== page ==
When Am I Required to Stop Paying Child Support?

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I live in Colorado. I moved here 2 1/2 years ago as part of a settlement when my ex moved here with the children as well. We have an agreement that was made in California that was adopted by the Colorado courts. In this agreement it says that child support shall continue until the child is 18-years-old, or graduates from high school, and if not then, it extends up to 19-years-old. My daughter is graduating this May and as it happens also turns 18 the same month. According to Colorado Law the minimum age is 19. My daughter will be going away to college in August so the amount of overnights used to calculate support that both of us will have will be affected.

[NOTE: Articles and answers on DearEsq., while written and published by lawyers, do not constitute legal advice, and no attorney-client relationship is formed by your reading of this information. You should always consult with an attorney for any legal situations.]

My question is two-fold:

1. Which guideline has to be followed, the age guidelines in the agreement we signed in California that was adopted by the Colorado court or the prevailing Colorado guidelines?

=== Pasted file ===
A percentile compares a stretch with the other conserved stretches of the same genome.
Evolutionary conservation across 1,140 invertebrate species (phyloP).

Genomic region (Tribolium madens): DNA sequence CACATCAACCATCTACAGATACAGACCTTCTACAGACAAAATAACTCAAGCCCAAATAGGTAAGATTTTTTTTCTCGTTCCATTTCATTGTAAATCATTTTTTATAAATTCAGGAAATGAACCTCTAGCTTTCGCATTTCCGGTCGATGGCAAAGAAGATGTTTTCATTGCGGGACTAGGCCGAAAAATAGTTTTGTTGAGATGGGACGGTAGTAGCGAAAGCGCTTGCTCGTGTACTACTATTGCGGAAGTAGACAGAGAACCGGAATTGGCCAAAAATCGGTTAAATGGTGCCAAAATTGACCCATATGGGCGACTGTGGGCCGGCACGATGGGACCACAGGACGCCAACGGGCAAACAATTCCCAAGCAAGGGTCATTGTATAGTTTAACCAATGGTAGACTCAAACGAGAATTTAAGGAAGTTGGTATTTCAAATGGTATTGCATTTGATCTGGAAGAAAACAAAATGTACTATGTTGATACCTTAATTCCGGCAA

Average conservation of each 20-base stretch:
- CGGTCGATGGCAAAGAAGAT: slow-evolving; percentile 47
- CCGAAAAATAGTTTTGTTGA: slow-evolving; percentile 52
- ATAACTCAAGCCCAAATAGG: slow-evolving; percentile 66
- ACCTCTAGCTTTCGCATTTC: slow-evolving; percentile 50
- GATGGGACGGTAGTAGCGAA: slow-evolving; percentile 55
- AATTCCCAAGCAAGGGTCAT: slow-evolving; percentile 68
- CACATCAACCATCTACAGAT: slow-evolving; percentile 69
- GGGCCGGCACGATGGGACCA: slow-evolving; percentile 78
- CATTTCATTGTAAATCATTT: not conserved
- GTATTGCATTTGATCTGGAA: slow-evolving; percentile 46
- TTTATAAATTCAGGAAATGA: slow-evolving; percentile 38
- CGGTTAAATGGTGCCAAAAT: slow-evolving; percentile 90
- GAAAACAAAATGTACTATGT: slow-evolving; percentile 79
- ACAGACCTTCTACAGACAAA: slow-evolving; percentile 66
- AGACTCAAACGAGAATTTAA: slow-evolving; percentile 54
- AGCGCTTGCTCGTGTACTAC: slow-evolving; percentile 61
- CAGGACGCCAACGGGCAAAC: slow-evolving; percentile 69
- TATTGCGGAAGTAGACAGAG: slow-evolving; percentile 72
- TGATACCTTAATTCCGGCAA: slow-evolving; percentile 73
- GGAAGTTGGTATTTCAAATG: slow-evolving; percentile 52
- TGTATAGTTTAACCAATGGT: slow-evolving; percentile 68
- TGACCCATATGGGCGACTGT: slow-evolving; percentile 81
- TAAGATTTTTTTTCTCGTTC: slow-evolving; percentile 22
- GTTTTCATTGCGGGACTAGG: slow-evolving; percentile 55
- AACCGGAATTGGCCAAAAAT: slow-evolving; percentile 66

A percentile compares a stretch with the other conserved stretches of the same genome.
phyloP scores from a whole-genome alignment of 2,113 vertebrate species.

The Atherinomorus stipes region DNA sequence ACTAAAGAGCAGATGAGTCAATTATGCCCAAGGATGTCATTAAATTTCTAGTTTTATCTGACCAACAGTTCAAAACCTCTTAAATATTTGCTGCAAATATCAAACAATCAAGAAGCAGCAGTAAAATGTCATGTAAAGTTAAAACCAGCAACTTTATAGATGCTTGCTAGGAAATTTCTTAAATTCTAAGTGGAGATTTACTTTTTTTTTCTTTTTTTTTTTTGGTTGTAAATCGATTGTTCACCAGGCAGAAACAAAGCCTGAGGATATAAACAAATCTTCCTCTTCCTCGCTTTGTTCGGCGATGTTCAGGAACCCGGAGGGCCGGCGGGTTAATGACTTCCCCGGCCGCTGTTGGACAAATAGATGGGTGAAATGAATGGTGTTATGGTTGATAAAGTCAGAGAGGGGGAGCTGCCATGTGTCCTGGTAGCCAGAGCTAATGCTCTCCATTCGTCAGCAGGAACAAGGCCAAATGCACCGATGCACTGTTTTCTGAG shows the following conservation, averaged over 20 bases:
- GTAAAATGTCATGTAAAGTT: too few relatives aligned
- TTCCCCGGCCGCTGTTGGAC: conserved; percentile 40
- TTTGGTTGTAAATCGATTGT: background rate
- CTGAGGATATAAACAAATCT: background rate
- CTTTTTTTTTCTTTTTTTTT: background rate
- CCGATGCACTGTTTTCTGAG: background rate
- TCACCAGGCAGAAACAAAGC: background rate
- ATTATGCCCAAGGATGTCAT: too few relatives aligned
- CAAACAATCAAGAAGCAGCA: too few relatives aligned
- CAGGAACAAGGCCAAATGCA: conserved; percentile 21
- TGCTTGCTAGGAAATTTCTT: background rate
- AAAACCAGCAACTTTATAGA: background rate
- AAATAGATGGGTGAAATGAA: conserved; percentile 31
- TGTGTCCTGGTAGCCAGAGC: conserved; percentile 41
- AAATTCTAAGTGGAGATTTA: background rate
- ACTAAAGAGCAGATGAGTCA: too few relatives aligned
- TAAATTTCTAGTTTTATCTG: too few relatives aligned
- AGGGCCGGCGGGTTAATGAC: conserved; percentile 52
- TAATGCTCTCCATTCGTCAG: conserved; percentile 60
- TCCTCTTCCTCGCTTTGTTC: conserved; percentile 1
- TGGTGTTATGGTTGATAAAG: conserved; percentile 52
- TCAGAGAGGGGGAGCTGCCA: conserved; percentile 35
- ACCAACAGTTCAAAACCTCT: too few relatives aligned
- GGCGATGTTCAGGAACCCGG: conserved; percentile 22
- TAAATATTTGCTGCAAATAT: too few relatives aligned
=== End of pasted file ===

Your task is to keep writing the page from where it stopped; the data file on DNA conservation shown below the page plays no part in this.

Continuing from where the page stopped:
2. If the age is extended to 19 should there be a re-calculation of support based on the fact that neither party will have the child for most overnights starting in August of this year?

In regard to your first question, the agreement from California will prevail. This means that when your child turns 18-years old, or graduates from high school, you no longer have to pay child support under your California agreement. However, a child support action could still be filed under Colorado guidelines, but the action may not necessarily be enforced due to your prior agreement, or the court may dismiss the request.

Nevertheless, if the age was extended to 19, then yes, a re-calculation would be ordered based on Colorado State’s child support guidelines. You should consult with a local attorney and have him/her read your agreement and provide you with advice on how to proceed.



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Author: House Attorney